Depending on the type of insurance the patient has, they may be able to lower their copay to $15 (many plans have much higher copays).  How, exactly, you use this processing information depends on whether the ProAir RespiClick is actually covered or not.  Here is how it works:


1.  ProAir Respiclick COVERED but Copay > $15?  Run the above processing information as a secondary insurance.  This is sometimes referred to as a “split bill” or “dual bill.”  If you don’t know how to do this, talk to your software vendor or help desk.  The copay should be reduced to $15.

2.  ProAir Respiclick NOT covered.  It is possible another albuterol inhaler is covered, and the patient should be given the option to get the best price, which might mean using Ventolin HFA, Proventil HFA or ProAir HFA.  But if the patient really wants the ProAir RespiClick, then use the above processing information along with an OTHER COVERAGE CODE of 3 or 8.  Using a 3 or 8 tells the copay card processing company (in this case, Relay Health) that the patient HAS insurance but the drug is NOT covered.  This should process for a copay of $16.37.  It is Teva’s way of helping patients where they haven’t yet negotiated for formulary status.

B.  MEDICARE PATIENTS (2 situations):

1.  ProAir Respiclick COVERED but copay > $15.  This one is a bit more tricky.  By law, you cannot use the above processing information to lower the copay of a Federally funded program.  It won’t work.  So if (for example) a patient has Medicare D and their copay for the Respiclick is $50, they would ordinarily be stuck paying that amount.  However, there is a way to use the above processing information and bring their copay down to $16.37.  What I’m talking about is the use of a prescription discount card as the primary insurance.  In this scenario, you could process the prescription as follows:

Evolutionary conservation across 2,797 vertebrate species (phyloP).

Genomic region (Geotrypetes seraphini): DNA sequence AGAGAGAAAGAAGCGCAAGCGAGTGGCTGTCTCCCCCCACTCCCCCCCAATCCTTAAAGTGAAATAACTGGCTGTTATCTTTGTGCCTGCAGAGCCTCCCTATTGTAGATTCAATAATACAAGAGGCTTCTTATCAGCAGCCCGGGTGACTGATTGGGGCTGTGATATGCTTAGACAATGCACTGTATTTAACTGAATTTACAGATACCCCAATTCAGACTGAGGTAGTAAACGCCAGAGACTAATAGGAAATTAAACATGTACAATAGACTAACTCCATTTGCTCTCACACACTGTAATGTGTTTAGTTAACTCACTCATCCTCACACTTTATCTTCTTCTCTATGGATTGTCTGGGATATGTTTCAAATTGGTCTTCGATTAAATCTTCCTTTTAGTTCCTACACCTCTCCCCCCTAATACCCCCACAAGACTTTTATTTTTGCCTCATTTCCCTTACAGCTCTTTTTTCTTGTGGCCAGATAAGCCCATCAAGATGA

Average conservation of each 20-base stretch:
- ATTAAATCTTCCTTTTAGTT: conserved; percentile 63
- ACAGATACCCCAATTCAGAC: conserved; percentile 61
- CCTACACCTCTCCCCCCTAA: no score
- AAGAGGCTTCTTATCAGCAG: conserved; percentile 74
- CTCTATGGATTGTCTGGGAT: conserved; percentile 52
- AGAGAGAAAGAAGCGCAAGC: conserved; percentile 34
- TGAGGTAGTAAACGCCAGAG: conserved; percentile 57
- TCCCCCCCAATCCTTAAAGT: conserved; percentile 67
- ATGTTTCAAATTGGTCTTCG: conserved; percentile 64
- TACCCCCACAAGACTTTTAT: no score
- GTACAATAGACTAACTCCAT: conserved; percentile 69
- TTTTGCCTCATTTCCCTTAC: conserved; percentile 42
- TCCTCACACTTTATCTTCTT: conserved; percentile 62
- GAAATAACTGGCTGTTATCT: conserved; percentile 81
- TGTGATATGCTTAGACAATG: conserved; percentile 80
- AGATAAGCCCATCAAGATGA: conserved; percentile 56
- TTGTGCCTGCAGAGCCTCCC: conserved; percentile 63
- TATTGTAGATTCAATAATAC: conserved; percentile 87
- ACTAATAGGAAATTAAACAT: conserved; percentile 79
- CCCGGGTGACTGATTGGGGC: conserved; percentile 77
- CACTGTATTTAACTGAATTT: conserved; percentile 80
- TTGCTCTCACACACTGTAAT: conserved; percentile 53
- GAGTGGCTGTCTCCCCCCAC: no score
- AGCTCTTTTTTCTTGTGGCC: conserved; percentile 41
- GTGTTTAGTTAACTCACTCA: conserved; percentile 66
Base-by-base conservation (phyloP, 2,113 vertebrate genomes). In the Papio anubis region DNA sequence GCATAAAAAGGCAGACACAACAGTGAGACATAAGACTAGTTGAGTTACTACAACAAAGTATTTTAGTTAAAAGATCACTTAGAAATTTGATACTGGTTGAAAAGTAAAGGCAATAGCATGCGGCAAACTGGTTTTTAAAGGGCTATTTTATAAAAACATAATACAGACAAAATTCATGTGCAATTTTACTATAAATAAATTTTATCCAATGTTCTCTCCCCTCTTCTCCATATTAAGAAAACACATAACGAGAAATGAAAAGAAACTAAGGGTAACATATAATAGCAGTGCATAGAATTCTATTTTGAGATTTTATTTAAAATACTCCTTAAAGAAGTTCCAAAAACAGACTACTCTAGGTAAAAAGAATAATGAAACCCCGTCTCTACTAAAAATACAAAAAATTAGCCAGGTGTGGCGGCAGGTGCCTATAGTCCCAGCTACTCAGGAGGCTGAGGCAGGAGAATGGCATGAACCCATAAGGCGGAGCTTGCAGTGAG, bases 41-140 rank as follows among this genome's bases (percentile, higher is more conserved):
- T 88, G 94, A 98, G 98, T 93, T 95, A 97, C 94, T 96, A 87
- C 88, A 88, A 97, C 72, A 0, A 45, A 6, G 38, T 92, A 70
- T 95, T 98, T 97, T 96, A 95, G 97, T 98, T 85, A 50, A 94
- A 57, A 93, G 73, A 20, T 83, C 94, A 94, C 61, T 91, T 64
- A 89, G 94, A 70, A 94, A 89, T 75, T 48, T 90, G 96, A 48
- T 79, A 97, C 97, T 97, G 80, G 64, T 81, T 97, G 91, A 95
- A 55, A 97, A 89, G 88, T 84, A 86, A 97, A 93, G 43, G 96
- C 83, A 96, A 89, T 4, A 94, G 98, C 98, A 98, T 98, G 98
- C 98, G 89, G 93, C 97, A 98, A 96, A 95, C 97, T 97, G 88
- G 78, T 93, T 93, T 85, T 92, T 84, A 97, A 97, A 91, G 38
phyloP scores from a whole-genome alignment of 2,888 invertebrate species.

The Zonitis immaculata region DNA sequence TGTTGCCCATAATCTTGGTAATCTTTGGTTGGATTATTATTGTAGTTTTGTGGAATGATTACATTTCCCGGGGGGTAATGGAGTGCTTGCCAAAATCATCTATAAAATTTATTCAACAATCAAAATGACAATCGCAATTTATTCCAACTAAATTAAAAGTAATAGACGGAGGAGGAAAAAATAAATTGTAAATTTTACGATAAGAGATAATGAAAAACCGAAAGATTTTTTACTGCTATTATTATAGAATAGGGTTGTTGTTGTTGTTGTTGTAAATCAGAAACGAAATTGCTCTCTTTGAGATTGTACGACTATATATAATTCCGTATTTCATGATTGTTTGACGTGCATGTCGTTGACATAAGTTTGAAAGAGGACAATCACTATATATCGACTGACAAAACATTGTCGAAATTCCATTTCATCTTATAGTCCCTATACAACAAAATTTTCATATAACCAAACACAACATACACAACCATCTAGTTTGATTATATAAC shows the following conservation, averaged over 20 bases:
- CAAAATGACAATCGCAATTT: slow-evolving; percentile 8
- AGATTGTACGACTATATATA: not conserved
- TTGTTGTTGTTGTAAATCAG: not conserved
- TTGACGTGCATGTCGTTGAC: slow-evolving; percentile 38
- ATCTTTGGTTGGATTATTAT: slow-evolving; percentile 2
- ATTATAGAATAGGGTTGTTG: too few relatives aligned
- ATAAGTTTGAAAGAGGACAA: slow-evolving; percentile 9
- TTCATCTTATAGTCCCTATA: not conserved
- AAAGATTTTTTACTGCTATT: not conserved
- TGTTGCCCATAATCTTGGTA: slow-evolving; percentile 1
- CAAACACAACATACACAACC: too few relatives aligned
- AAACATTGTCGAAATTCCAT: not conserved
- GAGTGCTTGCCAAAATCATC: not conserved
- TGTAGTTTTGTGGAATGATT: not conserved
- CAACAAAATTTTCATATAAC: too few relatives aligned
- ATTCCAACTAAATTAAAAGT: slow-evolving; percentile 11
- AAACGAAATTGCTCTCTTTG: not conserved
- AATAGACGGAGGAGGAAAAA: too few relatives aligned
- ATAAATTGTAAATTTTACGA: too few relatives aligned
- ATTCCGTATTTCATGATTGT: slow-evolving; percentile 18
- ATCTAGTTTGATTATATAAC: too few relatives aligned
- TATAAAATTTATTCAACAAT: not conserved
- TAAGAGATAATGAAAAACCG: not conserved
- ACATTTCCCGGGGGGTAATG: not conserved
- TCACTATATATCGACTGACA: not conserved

For Primary insurance (this is a “discount” card):

BIN: 610219



ID:  Use Patient Phone Number (or any 10 digit number)

Secondary insurance information:

Use the above ProAir RespiClick Processing Numbers.  Once successfully billed to both cards the copay will be reduced to $16.37.

2.  ProAir Respiclick NOT covered.  Again, just like with the commercially insured patient, you can use the above processing information with a “3” or “8” in the OTHER COVERAGE CODE field to obtain a $16.37 copay for 1 inhaler.


The ProAir Respiclick processing information above can be used in combination with an OTHER COVERAGE CODE of 1 (meaning they have no other insurance) to reduce the retail price of the ProAir Respiclick by $20.  This will reduce their copay down to about $33.37.  BUT you could do better for them if you would run a discount card as mentioned in B (1) above followed by the ProAir RespiClick Billing Information.  By doing so their copay should come down to $16.37.  

The above approaches should work for most pharmacies.  However, your individual pharmacy may have policies about the use of either copay cards or discount cards.  This article is not suggesting that any one albuterol inhaler product is superior to another, and I am in no way trying to push this product (though I have both friends and family who have used it and like it).  The point is the discounting available right now from Teva and how to take advantage of it while it lasts.  I believe the current program will expire on 12/31/2016.

©Jason Poquette and The Honest Apothecary.  Unauthorized use and/or duplication of this material without express and written permission from this blog’s author and/or owner is strictly prohibited. Excerpts, quotes and links may be used, provided that full and clear credit is given to Jason Poquette and The Honest Apothecary with appropriate and specific links to the original content.

Last modified: August 22, 2016